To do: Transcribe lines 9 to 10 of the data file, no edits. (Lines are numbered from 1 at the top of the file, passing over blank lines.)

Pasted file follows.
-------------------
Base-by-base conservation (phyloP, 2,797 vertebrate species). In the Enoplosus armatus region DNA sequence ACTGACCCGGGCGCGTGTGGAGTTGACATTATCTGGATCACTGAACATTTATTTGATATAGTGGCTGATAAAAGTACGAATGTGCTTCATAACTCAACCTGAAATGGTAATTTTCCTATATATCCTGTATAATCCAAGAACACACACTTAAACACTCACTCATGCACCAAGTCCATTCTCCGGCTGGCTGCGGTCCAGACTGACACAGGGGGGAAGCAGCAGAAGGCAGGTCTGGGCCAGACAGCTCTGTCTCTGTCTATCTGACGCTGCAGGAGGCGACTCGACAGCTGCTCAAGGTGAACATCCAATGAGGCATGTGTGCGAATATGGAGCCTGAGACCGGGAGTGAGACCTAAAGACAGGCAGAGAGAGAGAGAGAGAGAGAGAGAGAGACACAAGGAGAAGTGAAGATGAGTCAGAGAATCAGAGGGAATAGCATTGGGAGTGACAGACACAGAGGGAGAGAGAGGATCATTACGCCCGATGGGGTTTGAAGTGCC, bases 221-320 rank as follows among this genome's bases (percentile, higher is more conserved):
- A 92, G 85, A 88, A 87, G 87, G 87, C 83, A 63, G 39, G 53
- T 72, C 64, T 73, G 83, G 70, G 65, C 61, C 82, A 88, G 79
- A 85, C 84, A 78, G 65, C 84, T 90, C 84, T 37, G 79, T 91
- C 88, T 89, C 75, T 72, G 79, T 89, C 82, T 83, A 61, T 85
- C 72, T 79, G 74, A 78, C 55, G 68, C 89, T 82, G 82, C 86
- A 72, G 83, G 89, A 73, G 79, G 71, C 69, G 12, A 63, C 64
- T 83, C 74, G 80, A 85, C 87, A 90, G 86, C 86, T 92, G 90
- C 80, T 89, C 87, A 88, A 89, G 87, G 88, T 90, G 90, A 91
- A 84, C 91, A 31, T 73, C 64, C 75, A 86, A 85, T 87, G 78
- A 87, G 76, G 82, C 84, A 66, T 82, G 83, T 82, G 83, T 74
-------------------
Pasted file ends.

- C 80, T 89, C 87, A 88, A 89, G 87, G 88, T 90, G 90, A 91
- A 84, C 91, A 31, T 73, C 64, C 75, A 86, A 85, T 87, G 78